Outgoing Chicago Mayor Richard Daley has more than a million dollars in his campaign account.
When he retires, he can take all of it with him for personal use. The mayor is not saying if he will, but it would be perfectly legal if he does. Many other Illinois politicians have exercised that right.
Daley last month reported more than $1.1 million in his campaign account. Under Illinois law, he can close it out whenever he wants, and take all that cash with him into retirement. But when asked last week if he plans to do that, Daley had no interest in answering.
"I don't know yet," Daley said.
The mayor may not know yet, but it's not like this possibility has crept up on him. In fact, prior to a 1998 state law, all politicians in Illinois could use their political accounts as personal ATMs.
"It was the Wild West before this ethical change in Illinois campaign spending," said state Sen. Kirk Dillard, a Republican from Hinsdale. "One could convert their campaign fund for personal use if they...income tax [on it]."
Dillard sponsored the 1998 law along with then-state Sen. Barack Obama.
"We came along with a major, major piece of legislation. But one of the sticking points was the personal use exemption of campaign funds," Dillard said.
Dillard said he had hoped to ban all personal use of campaign cash. But some powerful members of the General Assembly, Dillard said, had no interest in giving up what they'd assumed would be a retirement account. So a compromise was needed - a loophole, if you will.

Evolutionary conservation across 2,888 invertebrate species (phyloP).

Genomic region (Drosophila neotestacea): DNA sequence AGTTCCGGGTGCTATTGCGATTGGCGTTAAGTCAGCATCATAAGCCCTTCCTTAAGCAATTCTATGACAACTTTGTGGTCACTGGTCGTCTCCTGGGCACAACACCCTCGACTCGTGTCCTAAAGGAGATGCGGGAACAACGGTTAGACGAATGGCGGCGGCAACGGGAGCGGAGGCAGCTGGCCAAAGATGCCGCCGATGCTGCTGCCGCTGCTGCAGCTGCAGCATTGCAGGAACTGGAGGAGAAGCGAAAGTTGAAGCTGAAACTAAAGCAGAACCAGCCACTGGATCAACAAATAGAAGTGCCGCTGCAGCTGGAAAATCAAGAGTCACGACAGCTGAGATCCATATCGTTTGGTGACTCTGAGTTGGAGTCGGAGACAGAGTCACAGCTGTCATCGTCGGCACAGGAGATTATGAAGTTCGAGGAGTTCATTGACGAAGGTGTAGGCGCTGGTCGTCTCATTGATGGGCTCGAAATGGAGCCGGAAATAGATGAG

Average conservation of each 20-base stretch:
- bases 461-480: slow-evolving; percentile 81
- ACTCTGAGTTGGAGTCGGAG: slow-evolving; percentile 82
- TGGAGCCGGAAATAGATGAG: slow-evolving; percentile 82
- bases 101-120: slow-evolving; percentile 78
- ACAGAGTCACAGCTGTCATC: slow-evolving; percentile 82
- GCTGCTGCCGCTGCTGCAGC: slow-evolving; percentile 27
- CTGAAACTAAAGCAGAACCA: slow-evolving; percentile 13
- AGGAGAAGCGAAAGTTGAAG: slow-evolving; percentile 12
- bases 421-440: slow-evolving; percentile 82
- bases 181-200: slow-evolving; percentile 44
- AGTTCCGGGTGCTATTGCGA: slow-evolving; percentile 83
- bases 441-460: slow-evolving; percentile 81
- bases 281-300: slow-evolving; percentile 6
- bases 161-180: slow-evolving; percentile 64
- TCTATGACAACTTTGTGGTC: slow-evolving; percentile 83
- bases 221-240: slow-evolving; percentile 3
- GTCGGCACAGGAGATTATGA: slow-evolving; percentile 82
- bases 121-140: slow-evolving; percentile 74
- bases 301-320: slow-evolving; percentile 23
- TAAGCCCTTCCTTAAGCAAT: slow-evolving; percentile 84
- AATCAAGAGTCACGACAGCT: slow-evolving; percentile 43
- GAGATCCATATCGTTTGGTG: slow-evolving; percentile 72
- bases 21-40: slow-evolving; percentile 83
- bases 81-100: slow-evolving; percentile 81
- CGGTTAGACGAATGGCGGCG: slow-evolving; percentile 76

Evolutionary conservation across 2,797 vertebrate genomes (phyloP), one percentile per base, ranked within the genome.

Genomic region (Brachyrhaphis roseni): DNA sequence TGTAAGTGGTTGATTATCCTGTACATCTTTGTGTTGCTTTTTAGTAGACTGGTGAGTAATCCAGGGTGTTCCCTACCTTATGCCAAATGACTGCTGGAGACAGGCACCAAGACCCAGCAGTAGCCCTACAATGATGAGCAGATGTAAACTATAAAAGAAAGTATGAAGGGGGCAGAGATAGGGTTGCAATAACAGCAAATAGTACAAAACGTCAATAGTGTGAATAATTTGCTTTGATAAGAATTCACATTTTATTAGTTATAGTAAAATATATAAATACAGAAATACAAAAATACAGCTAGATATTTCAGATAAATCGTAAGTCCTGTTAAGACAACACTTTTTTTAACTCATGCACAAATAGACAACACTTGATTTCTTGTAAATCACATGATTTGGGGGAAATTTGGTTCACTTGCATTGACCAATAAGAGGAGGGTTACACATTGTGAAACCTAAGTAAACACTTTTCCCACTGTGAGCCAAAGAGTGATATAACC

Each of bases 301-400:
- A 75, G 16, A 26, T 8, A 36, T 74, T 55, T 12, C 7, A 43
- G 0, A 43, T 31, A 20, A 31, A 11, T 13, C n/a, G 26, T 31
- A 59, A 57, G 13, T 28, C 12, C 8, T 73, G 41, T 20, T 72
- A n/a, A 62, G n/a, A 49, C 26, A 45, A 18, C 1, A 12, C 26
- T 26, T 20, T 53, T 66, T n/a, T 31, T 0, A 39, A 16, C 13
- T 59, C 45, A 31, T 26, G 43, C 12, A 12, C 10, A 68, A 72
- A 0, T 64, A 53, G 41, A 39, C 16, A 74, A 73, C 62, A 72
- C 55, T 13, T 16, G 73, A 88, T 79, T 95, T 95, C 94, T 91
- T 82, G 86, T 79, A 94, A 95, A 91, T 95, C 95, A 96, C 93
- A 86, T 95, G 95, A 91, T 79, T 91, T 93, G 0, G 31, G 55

"When they passed this legislation, they grand-fathered all of the candidates in, so that the money that they had as of June 30th, 98, could be converted for personal use," explained Rupert Borgsmiller, executive director of the Illinois State Board of Elections.
And that is why Mayor Daley is allowed to take that million-plus dollars.
"If he wants to, he can," Borgsmiller said.
And quite a few politicians have written themselves checks from their campaign accounts. They aren't too interested in talking about it, though, whether they took $10,000 like state representative-turned lobbyist Vince Persico, or close to $600,000, like former Rep. Ralph Capparelli.
Former state Sen. Walter Dudycz took more than $130,000. He refused to comment for this story because, he said, he's just trying to enjoy his retirement. Many other former politicians just didn't return my calls.
"I'm shocked. Frankly, I'm shocked," Cindi Canary said sarcastically, after laughing.
Canary heads the Illinois Campaign for Political Reform, an activist group that tries to track political spending. Canary noted that it is hard to get a good idea of the total amount withdrawn by politicians for personal use, because there's no uniform way they are required to report such expenses to the state election board.
A search on the board's website does find more than $2 million in personal draws, but there's no question the real total is much higher than that.